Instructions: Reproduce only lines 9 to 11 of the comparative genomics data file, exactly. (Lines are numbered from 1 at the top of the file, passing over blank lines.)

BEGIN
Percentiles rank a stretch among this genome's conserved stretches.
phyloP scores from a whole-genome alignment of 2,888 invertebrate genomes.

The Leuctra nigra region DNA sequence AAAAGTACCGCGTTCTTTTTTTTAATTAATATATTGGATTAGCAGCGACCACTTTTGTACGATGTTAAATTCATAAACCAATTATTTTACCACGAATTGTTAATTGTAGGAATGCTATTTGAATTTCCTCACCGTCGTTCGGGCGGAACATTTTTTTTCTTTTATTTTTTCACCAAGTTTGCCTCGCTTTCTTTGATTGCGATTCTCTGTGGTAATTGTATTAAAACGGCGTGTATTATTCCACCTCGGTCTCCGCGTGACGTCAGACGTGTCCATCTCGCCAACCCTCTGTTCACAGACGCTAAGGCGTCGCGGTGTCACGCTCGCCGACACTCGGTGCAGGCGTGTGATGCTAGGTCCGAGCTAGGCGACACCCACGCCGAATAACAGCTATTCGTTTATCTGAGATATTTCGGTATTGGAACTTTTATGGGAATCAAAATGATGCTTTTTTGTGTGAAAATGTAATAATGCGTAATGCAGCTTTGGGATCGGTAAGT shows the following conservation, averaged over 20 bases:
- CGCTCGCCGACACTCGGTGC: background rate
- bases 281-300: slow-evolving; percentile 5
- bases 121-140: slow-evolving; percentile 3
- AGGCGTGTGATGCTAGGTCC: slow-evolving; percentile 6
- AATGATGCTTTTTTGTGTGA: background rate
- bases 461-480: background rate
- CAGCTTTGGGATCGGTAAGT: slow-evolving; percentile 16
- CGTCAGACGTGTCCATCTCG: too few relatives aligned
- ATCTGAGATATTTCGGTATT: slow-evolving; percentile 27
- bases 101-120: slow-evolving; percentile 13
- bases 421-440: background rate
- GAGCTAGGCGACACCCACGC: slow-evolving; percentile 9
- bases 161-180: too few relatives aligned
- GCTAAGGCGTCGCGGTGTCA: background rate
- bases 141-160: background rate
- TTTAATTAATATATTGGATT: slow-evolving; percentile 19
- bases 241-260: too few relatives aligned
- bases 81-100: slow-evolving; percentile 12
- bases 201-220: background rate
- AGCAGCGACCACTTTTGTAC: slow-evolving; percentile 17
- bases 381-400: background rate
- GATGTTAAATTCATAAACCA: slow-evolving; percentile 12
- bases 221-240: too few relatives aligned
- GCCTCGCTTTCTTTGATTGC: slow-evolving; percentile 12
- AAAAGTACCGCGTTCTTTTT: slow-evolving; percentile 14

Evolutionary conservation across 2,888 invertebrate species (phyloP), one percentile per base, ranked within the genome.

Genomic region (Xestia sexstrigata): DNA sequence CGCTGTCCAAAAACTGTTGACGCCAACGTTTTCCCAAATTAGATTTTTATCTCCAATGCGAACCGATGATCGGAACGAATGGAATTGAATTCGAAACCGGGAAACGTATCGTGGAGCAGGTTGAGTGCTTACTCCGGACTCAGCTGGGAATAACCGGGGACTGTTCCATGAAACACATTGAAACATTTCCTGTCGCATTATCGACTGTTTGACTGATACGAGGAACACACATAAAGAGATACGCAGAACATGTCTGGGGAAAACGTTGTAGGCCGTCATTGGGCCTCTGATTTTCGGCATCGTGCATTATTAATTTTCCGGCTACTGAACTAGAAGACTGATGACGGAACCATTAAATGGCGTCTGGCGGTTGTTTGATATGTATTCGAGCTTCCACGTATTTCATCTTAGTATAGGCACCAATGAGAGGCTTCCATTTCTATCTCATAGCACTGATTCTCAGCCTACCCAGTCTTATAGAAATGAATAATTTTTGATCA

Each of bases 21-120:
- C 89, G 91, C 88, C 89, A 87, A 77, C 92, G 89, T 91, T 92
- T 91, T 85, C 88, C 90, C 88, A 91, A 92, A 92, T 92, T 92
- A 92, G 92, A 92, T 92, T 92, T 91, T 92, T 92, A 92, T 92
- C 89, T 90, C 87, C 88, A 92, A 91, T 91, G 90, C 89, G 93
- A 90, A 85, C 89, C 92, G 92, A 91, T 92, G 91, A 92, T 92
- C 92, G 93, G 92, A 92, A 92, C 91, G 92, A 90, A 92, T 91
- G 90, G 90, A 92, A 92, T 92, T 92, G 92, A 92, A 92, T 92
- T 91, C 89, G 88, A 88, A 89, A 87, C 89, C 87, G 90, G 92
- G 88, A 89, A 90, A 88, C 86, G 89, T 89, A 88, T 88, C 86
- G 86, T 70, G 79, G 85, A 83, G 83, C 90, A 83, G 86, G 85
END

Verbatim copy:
- bases 461-480: background rate
- CAGCTTTGGGATCGGTAAGT: slow-evolving; percentile 16
- CGTCAGACGTGTCCATCTCG: too few relatives aligned